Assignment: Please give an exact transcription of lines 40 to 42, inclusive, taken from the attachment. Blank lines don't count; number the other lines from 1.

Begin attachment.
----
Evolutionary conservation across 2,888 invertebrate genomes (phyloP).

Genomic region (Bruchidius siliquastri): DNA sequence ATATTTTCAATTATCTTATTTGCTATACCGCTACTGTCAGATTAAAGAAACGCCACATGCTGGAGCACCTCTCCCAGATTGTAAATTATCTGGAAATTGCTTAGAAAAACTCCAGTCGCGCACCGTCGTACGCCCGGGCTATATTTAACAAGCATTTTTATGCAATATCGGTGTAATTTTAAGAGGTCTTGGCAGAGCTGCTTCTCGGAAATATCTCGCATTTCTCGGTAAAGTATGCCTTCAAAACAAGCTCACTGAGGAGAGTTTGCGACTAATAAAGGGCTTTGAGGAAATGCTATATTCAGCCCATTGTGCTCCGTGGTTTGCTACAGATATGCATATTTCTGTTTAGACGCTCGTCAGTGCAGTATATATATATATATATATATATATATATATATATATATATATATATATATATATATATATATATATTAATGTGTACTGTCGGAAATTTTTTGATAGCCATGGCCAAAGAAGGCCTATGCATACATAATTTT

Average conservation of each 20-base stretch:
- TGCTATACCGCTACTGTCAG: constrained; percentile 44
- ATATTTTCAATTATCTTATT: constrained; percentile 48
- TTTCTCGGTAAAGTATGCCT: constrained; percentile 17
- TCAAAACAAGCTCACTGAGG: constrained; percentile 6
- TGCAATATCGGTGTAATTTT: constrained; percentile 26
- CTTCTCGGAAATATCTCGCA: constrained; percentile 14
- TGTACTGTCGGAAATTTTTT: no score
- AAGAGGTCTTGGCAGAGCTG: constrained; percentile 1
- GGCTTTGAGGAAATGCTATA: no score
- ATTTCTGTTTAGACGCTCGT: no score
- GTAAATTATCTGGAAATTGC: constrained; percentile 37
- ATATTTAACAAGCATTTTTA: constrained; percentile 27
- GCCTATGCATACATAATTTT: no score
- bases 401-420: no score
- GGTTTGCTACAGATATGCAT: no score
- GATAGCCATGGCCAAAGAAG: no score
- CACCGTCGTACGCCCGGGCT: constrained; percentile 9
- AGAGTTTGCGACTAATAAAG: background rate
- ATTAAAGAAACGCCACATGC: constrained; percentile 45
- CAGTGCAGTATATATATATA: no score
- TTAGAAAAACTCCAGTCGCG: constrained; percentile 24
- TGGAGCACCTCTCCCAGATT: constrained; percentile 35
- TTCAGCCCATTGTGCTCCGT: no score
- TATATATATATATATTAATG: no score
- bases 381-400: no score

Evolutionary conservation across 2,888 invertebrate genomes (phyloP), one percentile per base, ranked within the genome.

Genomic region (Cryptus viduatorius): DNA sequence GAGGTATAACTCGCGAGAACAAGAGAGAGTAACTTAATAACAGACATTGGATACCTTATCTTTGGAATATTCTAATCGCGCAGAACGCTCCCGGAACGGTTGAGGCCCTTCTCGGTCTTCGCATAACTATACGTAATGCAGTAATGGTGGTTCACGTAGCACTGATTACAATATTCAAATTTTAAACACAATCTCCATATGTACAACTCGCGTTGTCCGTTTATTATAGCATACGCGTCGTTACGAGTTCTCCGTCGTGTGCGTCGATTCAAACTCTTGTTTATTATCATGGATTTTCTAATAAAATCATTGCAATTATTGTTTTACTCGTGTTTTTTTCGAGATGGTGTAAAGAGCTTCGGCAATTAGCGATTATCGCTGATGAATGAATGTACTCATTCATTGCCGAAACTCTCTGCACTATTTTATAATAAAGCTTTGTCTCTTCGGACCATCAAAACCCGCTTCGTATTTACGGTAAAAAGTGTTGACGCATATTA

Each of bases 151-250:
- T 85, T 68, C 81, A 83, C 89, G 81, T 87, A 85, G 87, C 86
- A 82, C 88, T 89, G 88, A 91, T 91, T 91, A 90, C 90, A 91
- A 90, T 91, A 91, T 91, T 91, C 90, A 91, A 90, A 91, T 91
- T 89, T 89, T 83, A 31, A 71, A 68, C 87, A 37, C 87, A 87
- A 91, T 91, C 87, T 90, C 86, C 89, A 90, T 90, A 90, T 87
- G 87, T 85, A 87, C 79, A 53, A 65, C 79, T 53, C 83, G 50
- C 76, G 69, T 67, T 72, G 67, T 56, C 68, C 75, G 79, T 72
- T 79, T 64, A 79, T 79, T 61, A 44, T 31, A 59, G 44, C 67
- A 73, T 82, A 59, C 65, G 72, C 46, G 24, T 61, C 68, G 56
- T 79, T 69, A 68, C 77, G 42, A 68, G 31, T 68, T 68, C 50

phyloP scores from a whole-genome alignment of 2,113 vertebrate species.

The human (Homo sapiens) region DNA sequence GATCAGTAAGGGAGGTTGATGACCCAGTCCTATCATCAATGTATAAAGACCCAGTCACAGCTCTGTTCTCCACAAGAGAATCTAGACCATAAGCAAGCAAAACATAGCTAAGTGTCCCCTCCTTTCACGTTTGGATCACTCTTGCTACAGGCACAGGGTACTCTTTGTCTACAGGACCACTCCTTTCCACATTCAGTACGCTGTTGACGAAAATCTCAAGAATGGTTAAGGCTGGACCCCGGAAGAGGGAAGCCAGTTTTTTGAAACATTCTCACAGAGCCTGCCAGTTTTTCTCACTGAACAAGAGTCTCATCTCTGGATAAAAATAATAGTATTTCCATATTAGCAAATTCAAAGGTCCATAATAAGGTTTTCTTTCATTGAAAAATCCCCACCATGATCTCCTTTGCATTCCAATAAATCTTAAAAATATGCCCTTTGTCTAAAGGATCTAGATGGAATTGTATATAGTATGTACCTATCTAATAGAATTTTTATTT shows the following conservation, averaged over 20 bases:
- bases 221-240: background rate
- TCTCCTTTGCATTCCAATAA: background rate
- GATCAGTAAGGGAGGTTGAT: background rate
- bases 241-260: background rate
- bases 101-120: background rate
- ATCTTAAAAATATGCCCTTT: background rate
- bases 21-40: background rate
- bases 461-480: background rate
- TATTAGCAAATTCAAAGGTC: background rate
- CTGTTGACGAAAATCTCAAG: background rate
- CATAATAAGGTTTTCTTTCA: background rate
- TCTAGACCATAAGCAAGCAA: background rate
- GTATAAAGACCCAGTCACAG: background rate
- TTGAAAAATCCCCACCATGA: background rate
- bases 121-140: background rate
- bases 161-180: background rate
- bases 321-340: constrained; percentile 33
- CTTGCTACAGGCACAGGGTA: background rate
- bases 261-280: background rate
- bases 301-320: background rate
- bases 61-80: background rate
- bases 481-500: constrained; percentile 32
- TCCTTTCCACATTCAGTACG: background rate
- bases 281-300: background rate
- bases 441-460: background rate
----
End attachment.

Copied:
- A 73, T 82, A 59, C 65, G 72, C 46, G 24, T 61, C 68, G 56
- T 79, T 69, A 68, C 77, G 42, A 68, G 31, T 68, T 68, C 50

phyloP scores from a whole-genome alignment of 2,113 vertebrate species.